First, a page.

Ron Sunshine grew up in New York City, where he did record hops and made friends with many show business people including Freddy Cannon and Del Shannon. He studied broadcasting at the University of Oklahoma and worked part-time at KOMA in Oklahoma City until leaving school because of illness. After recovery he decided to pursue a job as a disc jockey and applied to many radio stations including WROV, where Burt Levine was impressed by his skills and his "big name" friends. According to Ron, Burt wanted "personality AND show business" and wanted him to play the records and "talk about Freddy and Del and the others and make it personal." So Ron came to WROV and soon was immensely popular. Ron truly was Roanoke’s first “big city” radio personality and probably did more than anyone to transform the station from its local roots to being a nationally known and respected rock & roll powerhouse. Ron became the first local radio personality since Jivin' Jackson to do record hops and worked out a deal with the local Coca-Cola bottler to sponsor them. Most were held at Crossroads Mall because it was the only indoor space they could find that was big enough for crowds which exceeded 9,000 people.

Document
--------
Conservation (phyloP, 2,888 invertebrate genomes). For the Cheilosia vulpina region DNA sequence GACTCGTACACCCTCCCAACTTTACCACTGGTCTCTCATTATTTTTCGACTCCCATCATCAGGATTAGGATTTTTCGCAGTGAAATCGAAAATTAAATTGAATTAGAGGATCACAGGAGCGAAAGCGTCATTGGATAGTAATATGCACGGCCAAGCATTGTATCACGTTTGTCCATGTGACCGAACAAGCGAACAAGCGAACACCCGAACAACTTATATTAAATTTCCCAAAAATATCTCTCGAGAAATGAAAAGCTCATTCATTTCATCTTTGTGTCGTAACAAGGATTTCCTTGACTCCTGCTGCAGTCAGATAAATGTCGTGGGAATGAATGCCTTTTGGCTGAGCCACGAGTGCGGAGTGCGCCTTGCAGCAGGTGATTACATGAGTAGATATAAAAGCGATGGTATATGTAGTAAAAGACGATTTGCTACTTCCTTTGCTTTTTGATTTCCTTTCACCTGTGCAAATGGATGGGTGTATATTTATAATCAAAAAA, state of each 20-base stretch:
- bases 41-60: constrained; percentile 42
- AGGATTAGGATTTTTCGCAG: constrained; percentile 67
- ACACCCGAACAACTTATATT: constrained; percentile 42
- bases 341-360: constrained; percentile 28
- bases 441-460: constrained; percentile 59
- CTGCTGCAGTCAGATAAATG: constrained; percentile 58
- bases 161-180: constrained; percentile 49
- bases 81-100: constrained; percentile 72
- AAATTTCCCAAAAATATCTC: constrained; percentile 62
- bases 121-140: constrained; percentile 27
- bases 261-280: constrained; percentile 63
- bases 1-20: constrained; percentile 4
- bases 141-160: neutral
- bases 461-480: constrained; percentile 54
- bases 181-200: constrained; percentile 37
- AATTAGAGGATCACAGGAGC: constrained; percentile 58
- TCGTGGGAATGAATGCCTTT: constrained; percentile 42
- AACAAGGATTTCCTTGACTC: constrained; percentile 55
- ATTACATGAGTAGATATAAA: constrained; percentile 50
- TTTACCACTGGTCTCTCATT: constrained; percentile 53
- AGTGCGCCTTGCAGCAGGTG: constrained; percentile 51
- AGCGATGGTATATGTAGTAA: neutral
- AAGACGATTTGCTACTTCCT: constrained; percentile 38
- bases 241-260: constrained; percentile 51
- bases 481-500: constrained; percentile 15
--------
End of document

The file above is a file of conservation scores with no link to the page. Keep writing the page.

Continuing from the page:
Perhaps Ron’s biggest contribution to Roanoke radio was his introducing them to his former college roommate from Oklahoma, Frederick David Wilson Mugler III. The two of them had run the college radio station together. So when WROV had an opening on the morning show in 1961, Ron suggested to Burt that he hire his old friend, who was now using the name Fred Frelantz.
The two of them worked together at WROV until 1963 when Ron, feeling that he’d done all he could do at WROV, left for Dallas then went back to New York where he became a show promoter. Ron later became the manager of several BIG acts including Freddy Cannon, Freddy and the Dreamers and Herman’s Hermits. Ron retired from show business in the 1970s and now works as a corporate “head hunter” near Dallas, where he helps people find manufacturing jobs in the metal, rubber and plastics industries.